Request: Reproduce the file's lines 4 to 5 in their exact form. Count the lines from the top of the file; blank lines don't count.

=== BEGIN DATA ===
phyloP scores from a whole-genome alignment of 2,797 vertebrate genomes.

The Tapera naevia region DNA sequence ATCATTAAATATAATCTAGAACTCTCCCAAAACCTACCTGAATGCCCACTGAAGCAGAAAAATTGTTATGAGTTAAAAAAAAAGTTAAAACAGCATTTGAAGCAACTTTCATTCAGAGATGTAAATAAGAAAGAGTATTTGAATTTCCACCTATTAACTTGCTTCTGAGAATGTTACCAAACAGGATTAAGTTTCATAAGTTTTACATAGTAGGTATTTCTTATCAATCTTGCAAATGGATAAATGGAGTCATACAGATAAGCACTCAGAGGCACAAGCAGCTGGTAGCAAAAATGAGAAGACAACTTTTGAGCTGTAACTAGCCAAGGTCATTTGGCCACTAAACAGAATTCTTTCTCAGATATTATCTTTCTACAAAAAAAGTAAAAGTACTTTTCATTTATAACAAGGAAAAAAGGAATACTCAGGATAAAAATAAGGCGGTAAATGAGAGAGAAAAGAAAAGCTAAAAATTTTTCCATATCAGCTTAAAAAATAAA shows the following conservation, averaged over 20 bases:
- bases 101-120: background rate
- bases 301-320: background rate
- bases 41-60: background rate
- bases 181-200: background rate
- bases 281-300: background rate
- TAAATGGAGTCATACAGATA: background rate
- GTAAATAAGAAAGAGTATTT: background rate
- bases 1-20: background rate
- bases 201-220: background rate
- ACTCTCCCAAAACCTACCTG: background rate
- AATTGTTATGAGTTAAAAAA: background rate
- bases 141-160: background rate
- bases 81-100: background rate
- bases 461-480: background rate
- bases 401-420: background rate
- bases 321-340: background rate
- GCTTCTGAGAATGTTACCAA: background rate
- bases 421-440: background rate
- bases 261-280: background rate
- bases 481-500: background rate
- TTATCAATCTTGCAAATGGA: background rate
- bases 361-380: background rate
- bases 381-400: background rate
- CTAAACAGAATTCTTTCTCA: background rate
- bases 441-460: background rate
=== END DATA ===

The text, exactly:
- bases 301-320: background rate
- bases 41-60: background rate